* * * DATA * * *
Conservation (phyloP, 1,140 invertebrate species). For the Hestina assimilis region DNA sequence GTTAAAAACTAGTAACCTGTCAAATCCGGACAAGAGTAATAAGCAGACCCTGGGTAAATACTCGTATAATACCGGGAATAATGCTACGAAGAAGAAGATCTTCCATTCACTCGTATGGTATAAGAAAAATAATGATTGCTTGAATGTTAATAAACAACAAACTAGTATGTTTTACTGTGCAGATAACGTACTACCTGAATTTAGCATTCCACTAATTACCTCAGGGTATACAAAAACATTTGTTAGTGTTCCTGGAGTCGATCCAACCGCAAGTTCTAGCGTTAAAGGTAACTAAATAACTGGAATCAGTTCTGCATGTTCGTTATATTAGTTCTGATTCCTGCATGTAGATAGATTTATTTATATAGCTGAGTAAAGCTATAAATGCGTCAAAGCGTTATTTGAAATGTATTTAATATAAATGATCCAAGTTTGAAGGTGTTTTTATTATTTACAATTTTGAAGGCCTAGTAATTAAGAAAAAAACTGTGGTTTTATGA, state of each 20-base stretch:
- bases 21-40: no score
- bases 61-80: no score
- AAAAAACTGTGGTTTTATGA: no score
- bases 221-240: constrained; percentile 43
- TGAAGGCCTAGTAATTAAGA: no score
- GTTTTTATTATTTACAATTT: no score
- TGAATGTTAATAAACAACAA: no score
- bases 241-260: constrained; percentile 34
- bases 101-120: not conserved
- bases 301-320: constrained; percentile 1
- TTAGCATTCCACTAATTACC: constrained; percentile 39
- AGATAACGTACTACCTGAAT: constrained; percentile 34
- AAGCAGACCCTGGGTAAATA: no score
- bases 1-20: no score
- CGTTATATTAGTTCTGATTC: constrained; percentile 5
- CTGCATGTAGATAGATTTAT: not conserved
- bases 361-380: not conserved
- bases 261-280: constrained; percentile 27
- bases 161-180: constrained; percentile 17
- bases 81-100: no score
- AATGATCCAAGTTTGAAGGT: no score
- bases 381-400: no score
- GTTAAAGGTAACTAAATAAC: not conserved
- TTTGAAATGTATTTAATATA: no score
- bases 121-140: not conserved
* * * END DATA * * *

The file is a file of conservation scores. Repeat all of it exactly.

Conservation (phyloP, 1,140 invertebrate species). For the Hestina assimilis region DNA sequence GTTAAAAACTAGTAACCTGTCAAATCCGGACAAGAGTAATAAGCAGACCCTGGGTAAATACTCGTATAATACCGGGAATAATGCTACGAAGAAGAAGATCTTCCATTCACTCGTATGGTATAAGAAAAATAATGATTGCTTGAATGTTAATAAACAACAAACTAGTATGTTTTACTGTGCAGATAACGTACTACCTGAATTTAGCATTCCACTAATTACCTCAGGGTATACAAAAACATTTGTTAGTGTTCCTGGAGTCGATCCAACCGCAAGTTCTAGCGTTAAAGGTAACTAAATAACTGGAATCAGTTCTGCATGTTCGTTATATTAGTTCTGATTCCTGCATGTAGATAGATTTATTTATATAGCTGAGTAAAGCTATAAATGCGTCAAAGCGTTATTTGAAATGTATTTAATATAAATGATCCAAGTTTGAAGGTGTTTTTATTATTTACAATTTTGAAGGCCTAGTAATTAAGAAAAAAACTGTGGTTTTATGA, state of each 20-base stretch:
- bases 21-40: no score
- bases 61-80: no score
- AAAAAACTGTGGTTTTATGA: no score
- bases 221-240: constrained; percentile 43
- TGAAGGCCTAGTAATTAAGA: no score
- GTTTTTATTATTTACAATTT: no score
- TGAATGTTAATAAACAACAA: no score
- bases 241-260: constrained; percentile 34
- bases 101-120: not conserved
- bases 301-320: constrained; percentile 1
- TTAGCATTCCACTAATTACC: constrained; percentile 39
- AGATAACGTACTACCTGAAT: constrained; percentile 34
- AAGCAGACCCTGGGTAAATA: no score
- bases 1-20: no score
- CGTTATATTAGTTCTGATTC: constrained; percentile 5
- CTGCATGTAGATAGATTTAT: not conserved
- bases 361-380: not conserved
- bases 261-280: constrained; percentile 27
- bases 161-180: constrained; percentile 17
- bases 81-100: no score
- AATGATCCAAGTTTGAAGGT: no score
- bases 381-400: no score
- GTTAAAGGTAACTAAATAAC: not conserved
- TTTGAAATGTATTTAATATA: no score
- bases 121-140: not conserved